I was invited to a Symbian Developer Pub Night run by Symbian Developer Product Marketing last night. It turned out to be populated by tech journalists rather than developers. The idea was to give an insight into how Symbian works and give some demonstrations of new technologies. I learnt a few new things even though I was working freelance there myself 18 months ago.
We were given demonstrations of three new technologies…
- SMP on Symbian where more than one processor works on multiple threads. For those of you familiar with Symbian OS idioms, it’s possible to map the Symbian Client Server architecture onto SMP providing a way to map functionality onto multiple processors.
- Algorithms by Scalado, using additional metadata in the images, that allows very large images to displayed quickly.
- Music processing using industry standard plugins.
Here are some random things I learnt while talking to people…
- Symbian is currently trying to work out a model where anyone, even a lone coder, should be be able to contribute Symbian Foundation code provided that the coder has a sufficient standing/reputation.
- Previously, I couldn’t see a reason for myself to join the new Symbian Partner Network. However, I have learnt that the SDN++ forums, available to SPN members, are watched by Symbian personnel ’22 hours’ of the day and you are almost guaranteed a response to technical questions. I think this in itself makes it worth the $1500 fee.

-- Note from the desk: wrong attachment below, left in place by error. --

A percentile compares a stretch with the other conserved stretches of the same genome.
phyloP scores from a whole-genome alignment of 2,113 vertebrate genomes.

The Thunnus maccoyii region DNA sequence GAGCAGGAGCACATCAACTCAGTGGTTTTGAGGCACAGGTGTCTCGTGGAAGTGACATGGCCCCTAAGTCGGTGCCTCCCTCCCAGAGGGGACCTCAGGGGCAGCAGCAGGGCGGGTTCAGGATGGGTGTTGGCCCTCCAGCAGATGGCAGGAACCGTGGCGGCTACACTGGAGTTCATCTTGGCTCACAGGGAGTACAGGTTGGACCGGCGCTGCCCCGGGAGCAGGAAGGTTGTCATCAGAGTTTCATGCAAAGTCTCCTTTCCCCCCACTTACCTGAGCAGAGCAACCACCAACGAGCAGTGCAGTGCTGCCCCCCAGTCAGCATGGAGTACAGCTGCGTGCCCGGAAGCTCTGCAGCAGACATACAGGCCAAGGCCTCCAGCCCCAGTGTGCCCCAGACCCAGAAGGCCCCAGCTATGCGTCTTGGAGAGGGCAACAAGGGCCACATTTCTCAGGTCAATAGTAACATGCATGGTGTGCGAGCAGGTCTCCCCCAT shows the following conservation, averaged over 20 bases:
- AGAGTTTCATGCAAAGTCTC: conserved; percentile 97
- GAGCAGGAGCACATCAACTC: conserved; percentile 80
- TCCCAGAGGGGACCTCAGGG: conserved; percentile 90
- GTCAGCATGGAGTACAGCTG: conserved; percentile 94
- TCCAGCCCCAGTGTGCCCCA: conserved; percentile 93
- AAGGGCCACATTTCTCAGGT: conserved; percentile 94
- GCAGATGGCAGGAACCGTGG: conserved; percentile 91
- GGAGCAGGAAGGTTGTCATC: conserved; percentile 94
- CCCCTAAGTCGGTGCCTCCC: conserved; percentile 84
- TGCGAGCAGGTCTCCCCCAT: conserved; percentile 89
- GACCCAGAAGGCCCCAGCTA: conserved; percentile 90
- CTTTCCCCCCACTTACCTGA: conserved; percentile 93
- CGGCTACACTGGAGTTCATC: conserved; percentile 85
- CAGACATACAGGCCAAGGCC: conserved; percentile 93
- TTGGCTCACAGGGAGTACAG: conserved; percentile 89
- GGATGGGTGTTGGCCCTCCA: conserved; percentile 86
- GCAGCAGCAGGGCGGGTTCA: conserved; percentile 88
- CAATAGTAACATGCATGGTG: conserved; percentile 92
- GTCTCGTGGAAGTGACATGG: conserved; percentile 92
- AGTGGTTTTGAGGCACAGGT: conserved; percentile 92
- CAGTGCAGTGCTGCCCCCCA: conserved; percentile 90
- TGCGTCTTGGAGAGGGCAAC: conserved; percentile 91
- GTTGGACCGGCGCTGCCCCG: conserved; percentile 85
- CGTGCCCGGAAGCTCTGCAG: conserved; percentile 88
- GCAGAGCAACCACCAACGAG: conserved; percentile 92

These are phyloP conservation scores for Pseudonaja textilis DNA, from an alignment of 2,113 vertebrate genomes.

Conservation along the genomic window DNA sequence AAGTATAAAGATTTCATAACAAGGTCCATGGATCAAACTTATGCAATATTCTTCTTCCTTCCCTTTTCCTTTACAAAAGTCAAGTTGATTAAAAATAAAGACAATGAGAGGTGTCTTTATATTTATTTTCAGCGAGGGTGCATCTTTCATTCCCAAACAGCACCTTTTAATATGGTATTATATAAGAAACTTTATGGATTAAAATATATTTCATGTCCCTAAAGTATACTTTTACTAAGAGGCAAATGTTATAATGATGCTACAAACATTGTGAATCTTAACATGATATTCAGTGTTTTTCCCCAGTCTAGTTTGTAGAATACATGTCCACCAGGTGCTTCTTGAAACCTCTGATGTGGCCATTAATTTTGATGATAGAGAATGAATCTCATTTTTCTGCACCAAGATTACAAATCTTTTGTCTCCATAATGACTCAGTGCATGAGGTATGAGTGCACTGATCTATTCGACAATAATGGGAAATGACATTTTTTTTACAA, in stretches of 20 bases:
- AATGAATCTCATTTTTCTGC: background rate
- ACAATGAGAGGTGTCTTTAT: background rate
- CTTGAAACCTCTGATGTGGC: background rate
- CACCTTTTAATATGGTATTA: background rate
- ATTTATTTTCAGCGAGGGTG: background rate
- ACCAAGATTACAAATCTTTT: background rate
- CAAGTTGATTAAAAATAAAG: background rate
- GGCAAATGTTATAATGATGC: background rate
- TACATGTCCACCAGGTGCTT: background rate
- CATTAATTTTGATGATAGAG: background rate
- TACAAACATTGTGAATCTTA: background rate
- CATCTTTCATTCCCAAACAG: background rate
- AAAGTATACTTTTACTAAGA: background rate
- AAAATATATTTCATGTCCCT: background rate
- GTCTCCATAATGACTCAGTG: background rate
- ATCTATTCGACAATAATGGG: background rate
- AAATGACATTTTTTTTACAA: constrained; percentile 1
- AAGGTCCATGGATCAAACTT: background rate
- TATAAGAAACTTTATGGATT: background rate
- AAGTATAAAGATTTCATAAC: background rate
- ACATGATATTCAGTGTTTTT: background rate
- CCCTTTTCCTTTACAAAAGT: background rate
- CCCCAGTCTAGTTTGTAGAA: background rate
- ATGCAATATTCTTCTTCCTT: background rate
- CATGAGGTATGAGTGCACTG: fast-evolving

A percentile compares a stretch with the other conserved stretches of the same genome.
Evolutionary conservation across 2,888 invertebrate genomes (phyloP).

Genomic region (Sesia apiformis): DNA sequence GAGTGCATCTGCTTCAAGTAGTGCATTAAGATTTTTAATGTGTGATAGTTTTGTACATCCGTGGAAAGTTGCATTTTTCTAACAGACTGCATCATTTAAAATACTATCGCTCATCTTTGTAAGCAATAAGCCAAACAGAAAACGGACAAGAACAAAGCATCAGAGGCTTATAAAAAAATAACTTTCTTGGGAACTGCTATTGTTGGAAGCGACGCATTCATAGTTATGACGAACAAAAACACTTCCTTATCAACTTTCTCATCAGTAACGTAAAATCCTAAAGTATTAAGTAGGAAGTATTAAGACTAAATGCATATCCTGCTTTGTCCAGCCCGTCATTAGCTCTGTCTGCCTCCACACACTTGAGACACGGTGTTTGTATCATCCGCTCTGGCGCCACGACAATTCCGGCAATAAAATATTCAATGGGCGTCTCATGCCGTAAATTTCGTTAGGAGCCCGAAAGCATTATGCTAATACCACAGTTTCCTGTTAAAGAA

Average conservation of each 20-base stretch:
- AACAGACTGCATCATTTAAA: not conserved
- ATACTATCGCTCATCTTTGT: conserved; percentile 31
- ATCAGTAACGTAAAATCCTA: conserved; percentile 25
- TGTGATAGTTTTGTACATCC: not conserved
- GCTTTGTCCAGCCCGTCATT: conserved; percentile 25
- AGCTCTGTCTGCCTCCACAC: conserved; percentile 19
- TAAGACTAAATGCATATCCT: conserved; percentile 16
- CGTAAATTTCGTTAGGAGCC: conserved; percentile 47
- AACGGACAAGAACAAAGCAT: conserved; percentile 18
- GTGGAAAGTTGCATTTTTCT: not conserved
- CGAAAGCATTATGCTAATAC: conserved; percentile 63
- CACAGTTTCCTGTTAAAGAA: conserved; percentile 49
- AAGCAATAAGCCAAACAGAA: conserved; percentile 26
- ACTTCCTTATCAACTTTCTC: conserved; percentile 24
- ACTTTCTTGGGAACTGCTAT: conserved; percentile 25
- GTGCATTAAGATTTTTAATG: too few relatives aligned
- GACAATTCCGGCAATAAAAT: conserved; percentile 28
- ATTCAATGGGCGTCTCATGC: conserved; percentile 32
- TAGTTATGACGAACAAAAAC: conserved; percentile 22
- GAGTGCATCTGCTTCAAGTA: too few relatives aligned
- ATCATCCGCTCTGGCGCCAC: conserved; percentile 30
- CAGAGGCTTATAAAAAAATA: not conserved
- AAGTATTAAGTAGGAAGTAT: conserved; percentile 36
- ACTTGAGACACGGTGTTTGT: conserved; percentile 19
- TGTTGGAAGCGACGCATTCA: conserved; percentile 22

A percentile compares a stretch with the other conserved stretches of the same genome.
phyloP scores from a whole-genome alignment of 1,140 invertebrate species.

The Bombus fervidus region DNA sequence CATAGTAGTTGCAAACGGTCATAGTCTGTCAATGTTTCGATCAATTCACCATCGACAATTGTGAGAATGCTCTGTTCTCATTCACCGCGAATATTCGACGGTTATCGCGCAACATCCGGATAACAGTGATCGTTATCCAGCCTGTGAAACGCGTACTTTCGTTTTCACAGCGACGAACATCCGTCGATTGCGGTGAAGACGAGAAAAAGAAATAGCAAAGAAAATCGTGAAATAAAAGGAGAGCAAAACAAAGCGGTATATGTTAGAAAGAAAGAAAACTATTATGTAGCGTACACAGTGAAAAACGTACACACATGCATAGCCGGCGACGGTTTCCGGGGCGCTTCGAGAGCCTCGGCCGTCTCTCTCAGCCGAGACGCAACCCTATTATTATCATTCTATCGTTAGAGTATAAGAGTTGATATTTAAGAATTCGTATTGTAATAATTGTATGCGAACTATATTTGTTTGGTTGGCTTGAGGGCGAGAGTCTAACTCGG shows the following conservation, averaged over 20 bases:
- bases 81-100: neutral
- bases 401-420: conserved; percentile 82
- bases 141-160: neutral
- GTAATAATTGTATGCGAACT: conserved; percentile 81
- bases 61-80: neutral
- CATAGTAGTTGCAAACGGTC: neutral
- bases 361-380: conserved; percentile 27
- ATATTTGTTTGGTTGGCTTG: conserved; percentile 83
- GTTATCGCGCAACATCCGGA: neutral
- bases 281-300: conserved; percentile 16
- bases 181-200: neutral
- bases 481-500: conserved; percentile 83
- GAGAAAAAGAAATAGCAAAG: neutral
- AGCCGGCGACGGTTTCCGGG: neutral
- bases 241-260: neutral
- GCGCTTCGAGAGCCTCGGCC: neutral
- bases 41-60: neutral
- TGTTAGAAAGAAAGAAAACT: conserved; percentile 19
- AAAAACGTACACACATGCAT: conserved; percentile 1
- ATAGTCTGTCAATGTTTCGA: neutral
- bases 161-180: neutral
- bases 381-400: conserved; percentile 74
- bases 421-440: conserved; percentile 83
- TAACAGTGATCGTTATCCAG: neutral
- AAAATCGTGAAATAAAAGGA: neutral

- I asked what was meant by compatibility promises between the existing and Foundation OS. Will this be source or binary compatibility? It turns out it’s too early to say. Symbian are going to try to achieve binary compatibility but if this proves impossible then this may end up being source compatibility (i.e. a compile of source code may be required to run old code on the new OS).
- Nokia and Symbian currently promise not to break compatibility when a new version of the OS is released. This allows old applications to run on subsequent versions of the OS. Source code changes are policed in Symbian by an dedicated internal department to maintain binary compatibility. Maintaining binary compatibility isn’t easy because (in very general terms) public interfaces to components must not change with time. I asked how this process might change when the Foundation has to police changes by third parties. I was told the existing mechanism will remain in some form – even if it has to be wrapped into one of the new committees.
If I had to summarise the current state of Symbian I would say that, as expected, there’s general uncertainty of how the old processes (and people) will map onto the new Foundation. Things are still being worked out. Nevertheless, I sensed a general positiveness with respect to the new opportunities that the new Foundation will provide.